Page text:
Climate Change Requiem: Funeral March for The Swiss Alpine Glacier

Published September 23rd, 2019 - 11:20 GMT
Dozens of people dressed in black went on a "funeral march" up a steep Swiss mountainside on Sunday to mark the disappearance of an Alpine glacier amid growing global alarm over climate change (Twitter)
Dozens of people dressed in black went on a "funeral march" up a steep Swiss mountainside on Sunday to mark the disappearance of an Alpine glacier amid growing global alarm over climate change (Twitter)
Highlights
Eric Petrini, the chaplain of the Mels municipality where Pizol is located, called on 'God's help to tackle the enormous challenge of climate change'.

Dozens of people dressed in black held a wake today to mark the disappearance of an Alpine glacier, as the UN revealed that the last five years have been the hottest ever globally. 

Around 250 people, including children, joined the solemn two-hour climb up the side of Pizol mountain in northeastern Switzerland to the foot of the rapidly melting ice formation.

It is situated at an altitude of around 8,850 feet near the Liechtenstein and Austrian borders.

The 'funeral march' comes as a damning new UN report said that the world is falling badly behind in the race to avert climate disaster as a result of runaway warming.

Swiss glaciologist Matthias Huss said at the glacier today:  'We're here to bid farewell to Pizol.'

Eric Petrini, the chaplain of the Mels municipality where Pizol is located, called on 'God's help to tackle the enormous challenge of climate change'.

The speeches were accompanied by the mournful tones of alphorns - a 12-foot, pipe-shaped wooden instrument. 

Some marchers also laid down flowers and flags for the glacier.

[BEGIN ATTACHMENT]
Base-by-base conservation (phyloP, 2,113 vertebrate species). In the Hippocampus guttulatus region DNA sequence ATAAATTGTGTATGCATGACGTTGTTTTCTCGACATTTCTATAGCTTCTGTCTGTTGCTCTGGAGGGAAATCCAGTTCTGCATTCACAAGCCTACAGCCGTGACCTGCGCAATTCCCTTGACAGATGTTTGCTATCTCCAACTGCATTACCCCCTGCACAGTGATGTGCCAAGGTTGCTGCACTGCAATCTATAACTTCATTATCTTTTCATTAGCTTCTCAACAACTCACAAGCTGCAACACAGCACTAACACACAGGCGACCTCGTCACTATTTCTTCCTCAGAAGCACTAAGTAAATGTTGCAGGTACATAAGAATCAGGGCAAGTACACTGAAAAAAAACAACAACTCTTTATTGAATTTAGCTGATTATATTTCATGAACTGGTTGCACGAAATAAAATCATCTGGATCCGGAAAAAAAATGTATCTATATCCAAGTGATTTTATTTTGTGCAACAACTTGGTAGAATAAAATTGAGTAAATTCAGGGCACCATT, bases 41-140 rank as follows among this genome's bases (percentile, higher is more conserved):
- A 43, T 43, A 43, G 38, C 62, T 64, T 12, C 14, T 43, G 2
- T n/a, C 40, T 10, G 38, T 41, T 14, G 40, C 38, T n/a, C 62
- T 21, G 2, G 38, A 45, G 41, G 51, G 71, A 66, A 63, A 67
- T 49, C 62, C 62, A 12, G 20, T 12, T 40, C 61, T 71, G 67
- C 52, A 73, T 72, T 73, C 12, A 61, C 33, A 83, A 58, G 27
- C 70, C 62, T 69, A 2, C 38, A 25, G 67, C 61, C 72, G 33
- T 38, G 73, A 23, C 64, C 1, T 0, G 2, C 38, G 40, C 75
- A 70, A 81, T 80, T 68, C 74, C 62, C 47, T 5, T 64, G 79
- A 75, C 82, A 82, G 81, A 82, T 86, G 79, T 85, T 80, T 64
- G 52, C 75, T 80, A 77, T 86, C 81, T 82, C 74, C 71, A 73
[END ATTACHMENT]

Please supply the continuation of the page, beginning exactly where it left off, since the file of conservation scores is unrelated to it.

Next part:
Alessandra Degiacomi, of the Swiss Association for Climate Protection, said that Pizol 'has lost so much substance that from a scientific perspective it is no longer a glacier'. 

In a study earlier this year, researchers of ETH technical university in Zurich determined that more than 90 per cent of Alpine glaciers will disappear by 2100 if greenhouse gas emissions are left unchecked.

On Monday, there will be a major UN climate summit that will be attended by more than 60 world leaders.

Secretary-General Antonio Guterres will push for countries to increase their greenhouse gas reduction targets.

The UN's report 'highlights the urgent need for the development of concrete actions that halt global warming and the worst effects of climate change,' said its authors, the Science Advisory Group to the summit.

Average global temperature between 2015-2019 is on track to be the hottest of any five-year period on record, according to the report, which was compiled by the World Meteorological Organization.

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The period 'is currently estimated to be 1.1 degrees Celsius above pre-industrial (1850-1900) times and 0.2 degrees Celsius warmer than 2011-2015,' it said.

The past four years were already the hottest since record-keeping began in 1850.